70 A Guidebook for Increasing Diverse and Small Business Participation in Airport Business Opportunities all provisions of Part 23 and Part 26. The DBELO has direct, independent access to the airport director concerning DBE and ACDBE Program matters. The DBELO also is responsible for providing information to DBE firms about the Authority, its functions, and the full range of its contractual needs; providing DBE firms with information on future procurement and contracting schedules; sending bid notices to DBE trade associa- tions, technical assistance agencies, DBE economic development groups, and DBEs with capa- bilities relevant to the bid notice; offering instructions and clarification on bid specifications, the Authority’s procurement policy, procedures and general bidding requirements; providing instructions about contract performance requirements; and notifying, whenever possible, certi- fied DBEs of informal bid solicitations for contracts within their areas of qualification to ensure a full and fair opportunity to participate in such contracts. RDU’s DBELO also chairs the ACDBE Advisory Committee and provides ACDBEs with information and assistance in preparing pro- posals, obtaining bonding, financing, and insurance. RDU has one concessions manager who involves the DBELO from the very beginning of the procurement process, especially in some of the planning and determining what type of oppor- tunities can generate the most ACDBE participation. The early involvement of the DBELO in the procurement process allows time for the properties/concessions staff to work through issues concerning business requirements and maximizing ACDBE participation. It is a win–win and not a situation of simply developing a goal. 9.4.5 Outreach Techniques RDU sponsors and participates in outreach and training opportunities for small businesses through various partnerships. The Airport Authority also provides scholarships to the North Carolina Department of Transportation Business Opportunities Workforce Development Exec- utive Management Program for Design and Construction (BOWD Executive Management Pro- gram). Small businesses that could benefit from the BOWD Executive Management Program are identified and provided scholarships to attend the 5-day program. RDU staff also participate in business outreach sessions conducted by local municipalities and non-profit agencies (e.g., the North Carolina Institute of Minority Economic Development; the Carolinas Minority Supplier Development Council), which are designed to introduce small and minority-owned businesses to the RDU’s procurement processes and practices. MWSB program outreach efforts are designed to document initiatives and establish proce- dures which best inform, present, and achieve results for maximum consideration and partici- pation by MWSBs. RDU engages in activities that promote MWSB growth and development, including offering technical assistance. The Airport Authority engages in various processes to facilitate the development of qualified new entrants into Authority business activities. RDU actively supports the participation of bona fide mentor-protégé programs and joint venture arrangements in the areas of construction, professional services and other services. The Airport Authority evaluates the merits of each mentor protégé relationship and joint venture individually and encourages such relationships where possible. 9.4.6 Honors and Recognition In June 2009, AMAC awarded its Airport Innovation Award to the Raleigh-Durham Airport Authority. The airport received the award for its Small and Emerging Business (SEB) Assistance Program, which offers small businesses in the airport’s concession program additional access to financial resources. The program is designed to help small businesses compete and succeed in an airport environment.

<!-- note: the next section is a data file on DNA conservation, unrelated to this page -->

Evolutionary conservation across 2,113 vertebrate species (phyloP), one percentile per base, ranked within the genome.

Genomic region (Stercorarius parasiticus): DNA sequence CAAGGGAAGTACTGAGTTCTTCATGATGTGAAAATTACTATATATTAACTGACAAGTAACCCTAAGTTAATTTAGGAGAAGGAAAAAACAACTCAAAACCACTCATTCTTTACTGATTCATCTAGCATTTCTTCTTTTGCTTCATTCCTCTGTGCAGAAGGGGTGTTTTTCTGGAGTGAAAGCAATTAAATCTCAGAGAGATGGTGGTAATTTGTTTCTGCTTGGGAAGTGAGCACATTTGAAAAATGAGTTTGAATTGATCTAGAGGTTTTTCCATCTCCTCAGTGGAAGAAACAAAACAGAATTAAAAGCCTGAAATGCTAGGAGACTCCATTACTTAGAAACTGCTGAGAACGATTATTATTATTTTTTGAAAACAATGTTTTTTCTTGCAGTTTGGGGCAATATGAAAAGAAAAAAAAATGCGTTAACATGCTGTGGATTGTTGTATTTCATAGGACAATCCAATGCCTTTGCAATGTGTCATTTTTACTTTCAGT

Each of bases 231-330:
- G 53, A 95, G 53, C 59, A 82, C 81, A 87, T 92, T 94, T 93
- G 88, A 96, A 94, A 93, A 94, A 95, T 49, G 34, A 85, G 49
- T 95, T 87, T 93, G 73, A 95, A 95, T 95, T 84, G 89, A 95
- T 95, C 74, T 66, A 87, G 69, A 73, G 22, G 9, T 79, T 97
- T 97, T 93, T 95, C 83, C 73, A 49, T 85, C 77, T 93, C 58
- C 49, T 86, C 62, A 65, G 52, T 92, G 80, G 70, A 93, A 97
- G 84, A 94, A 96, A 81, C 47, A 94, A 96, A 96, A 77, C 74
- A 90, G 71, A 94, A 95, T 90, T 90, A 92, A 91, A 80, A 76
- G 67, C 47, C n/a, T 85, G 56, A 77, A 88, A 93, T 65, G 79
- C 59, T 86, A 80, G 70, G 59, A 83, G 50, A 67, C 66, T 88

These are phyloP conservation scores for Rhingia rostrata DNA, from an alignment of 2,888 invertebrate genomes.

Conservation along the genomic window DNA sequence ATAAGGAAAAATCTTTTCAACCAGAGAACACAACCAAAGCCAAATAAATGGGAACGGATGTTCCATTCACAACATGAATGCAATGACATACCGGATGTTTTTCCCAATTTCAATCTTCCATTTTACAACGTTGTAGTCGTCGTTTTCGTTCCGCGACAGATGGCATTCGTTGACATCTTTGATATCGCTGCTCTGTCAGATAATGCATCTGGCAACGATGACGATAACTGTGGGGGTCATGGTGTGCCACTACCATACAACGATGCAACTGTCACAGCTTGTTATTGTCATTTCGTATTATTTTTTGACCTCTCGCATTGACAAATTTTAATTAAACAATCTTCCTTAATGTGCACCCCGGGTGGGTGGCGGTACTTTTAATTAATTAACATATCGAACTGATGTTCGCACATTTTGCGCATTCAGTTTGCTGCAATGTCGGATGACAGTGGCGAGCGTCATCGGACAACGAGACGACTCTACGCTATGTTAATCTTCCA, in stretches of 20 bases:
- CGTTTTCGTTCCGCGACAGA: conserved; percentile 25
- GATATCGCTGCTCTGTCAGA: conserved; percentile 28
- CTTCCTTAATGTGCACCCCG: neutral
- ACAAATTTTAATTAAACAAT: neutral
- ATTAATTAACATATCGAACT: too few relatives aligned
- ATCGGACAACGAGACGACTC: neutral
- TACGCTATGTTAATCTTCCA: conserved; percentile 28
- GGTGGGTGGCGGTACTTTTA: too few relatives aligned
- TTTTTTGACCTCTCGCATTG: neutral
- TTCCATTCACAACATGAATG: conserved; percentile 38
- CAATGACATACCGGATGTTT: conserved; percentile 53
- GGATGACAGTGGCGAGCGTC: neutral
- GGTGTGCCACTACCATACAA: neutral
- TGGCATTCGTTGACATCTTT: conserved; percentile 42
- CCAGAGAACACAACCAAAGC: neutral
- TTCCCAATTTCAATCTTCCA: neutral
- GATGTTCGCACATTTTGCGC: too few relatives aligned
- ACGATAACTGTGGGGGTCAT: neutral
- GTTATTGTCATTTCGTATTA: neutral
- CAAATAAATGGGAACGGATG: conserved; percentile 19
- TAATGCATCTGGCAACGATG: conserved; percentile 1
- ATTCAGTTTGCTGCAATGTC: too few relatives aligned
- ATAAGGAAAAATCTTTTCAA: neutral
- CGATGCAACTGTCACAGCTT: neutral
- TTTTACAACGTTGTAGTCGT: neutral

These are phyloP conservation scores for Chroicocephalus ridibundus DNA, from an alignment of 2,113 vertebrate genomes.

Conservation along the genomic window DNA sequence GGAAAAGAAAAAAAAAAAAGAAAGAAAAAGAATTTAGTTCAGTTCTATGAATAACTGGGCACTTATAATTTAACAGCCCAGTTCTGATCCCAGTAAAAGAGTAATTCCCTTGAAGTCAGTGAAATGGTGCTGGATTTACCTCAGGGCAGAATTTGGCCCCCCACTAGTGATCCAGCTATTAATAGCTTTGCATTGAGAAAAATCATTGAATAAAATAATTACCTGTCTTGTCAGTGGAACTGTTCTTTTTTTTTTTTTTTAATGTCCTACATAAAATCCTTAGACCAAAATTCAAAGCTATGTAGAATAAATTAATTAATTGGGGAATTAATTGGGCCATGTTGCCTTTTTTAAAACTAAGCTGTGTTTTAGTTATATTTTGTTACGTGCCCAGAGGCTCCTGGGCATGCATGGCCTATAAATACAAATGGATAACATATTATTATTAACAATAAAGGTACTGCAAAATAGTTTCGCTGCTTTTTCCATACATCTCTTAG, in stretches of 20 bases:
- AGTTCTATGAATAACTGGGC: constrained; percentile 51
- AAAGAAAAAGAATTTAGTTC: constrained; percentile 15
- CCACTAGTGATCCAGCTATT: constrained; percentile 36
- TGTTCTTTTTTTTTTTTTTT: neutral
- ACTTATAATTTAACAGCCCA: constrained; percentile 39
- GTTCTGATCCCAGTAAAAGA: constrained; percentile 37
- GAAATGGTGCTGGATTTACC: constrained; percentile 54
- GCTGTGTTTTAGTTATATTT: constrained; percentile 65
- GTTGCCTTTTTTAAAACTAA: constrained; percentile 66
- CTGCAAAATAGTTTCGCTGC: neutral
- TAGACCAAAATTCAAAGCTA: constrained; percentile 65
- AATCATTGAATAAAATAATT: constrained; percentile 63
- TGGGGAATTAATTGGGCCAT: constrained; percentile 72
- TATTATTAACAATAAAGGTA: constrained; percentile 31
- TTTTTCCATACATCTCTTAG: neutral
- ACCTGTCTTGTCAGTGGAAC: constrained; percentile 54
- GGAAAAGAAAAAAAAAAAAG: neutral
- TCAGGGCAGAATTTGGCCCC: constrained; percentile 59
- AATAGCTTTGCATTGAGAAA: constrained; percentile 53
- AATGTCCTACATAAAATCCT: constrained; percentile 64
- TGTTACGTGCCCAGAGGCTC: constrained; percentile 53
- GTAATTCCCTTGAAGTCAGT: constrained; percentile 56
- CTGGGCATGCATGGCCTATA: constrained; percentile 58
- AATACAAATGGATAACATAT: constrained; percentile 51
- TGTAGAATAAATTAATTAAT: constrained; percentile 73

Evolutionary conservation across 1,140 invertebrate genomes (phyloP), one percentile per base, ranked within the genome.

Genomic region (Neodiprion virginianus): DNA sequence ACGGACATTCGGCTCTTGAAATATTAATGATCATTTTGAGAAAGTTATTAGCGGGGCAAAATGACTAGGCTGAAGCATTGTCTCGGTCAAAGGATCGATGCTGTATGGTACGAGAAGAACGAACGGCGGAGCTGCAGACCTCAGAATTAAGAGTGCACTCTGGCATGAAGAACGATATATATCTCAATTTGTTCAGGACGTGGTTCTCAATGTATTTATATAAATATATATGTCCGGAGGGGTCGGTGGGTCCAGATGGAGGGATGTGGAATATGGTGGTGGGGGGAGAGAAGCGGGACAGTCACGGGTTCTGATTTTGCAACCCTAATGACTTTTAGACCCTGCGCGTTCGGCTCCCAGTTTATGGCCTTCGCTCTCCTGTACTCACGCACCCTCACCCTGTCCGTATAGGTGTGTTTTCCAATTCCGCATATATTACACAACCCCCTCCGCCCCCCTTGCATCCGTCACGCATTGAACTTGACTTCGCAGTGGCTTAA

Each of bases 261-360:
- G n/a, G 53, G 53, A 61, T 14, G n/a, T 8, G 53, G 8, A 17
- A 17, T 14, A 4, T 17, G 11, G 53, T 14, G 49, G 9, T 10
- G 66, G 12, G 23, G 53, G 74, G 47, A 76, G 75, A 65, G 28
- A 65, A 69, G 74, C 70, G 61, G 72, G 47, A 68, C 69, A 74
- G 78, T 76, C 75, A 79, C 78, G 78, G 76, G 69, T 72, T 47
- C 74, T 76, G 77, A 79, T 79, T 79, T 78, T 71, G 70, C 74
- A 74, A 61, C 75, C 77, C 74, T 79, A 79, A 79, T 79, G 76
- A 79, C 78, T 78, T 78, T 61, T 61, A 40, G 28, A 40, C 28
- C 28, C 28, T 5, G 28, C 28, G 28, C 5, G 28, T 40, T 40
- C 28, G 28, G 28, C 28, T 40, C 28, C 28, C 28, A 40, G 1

Case Studies 71 9.5 San Diego International Airport (Large Hub) 9.5.1 Background San Diego International Airport (SAN), also known as Lindbergh Field, is a public airport 3 miles northwest of downtown San Diego in San Diego County, California. The airport covers 661 acres and has one runway (9,401 ft. × 200 ft.). San Diego is the largest metropolitan area in the United States that is not an airline hub for passenger or freight airlines; however, it is a focus city for Southwest Airlines, which began service at SAN in 1982 (308). SAN opened in 1928, and its first modern terminal opened in 1967. Since then, SAN has added two additional terminals and undergone various capital improvements, including a $232 million expansion of the second terminal completed in 1998, and “The Green Build,” a massive, $1 bil- lion expansion and sustainability renovation project completed in 2013 to meet SAN’s high travel demands, one of the largest public works projects in San Diego County history (308, 310, 313). Despite its relatively small size, SAN is considered a large hub airport. It is the busiest single- runway commercial service airport in the United States and the second-busiest single-use runway in the world after London’s Gatwick Airport, with an average of 515 departures and 50,000 passengers arriving or departing from SAN on any given day. In 2013, SAN ranked 29th among the busiest airports in the United States by total passengers served and 30th in total freight and mail processed. SAN is serviced by 22 passenger airlines and five cargo airlines which fly nonstop to 54 destinations in the United States, Canada, Mexico, Great Britain, and Japan (312, 313). 9.5.2 Ownership and Governance SAN is operated by the San Diego County Regional Airport Authority, whose governing body is an appointed board of nine members who represent all areas of San Diego County and three ex-officio members. Three members serve as the Executive Committee. The president/CEO is responsible for management oversight of the Airport Authority, the Authority’s annual budget, and a staff of approximately 370 aviation professionals. 9.5.3 Diversity Programs Characteristics SAN’s local, small, and diverse business participation programs are administered through the Airport Authority’s Small Business Development Department (SBD), established to ensure that local, small, historically underutilized, disabled veteran-owned, and other emerging businesses have increased business opportunities at SAN. The SBD is the primary resource for all airport departments in fostering small and diverse business opportunities, and it manages and imple- ments the Airport Authority’s federal, state, and airport-specific policies related to economic opportunity. SAN has managed to implement its diversity programs and initiatives effectively at both the federal and local levels despite a changing and uncertain legal landscape, using inventive program measures to overcome obstacles to increasing diverse and small business participation. In the early 2000s, SAN’s DBE and ACDBE program implementations utilized race-and gender-conscious con- tracting goals. However, in 2005, the Ninth Circuit Court of Appeals ruled that a Washington State race-conscious DBE program implementation was unconstitutional as applied in Western States Paving v. Washington State Department of Transportation. The case was decided in San Diego’s own judicial circuit. Faced with uncertainty as to the continuing constitutionality of race-conscious federal Program measures, SAN began a major program shift, proposing to achieve subsequent participation goals using only race- and gender-neutral measures wherever possible. (For a more current discussion of constitutional concerns in federal diversity programs, see Chapter 2).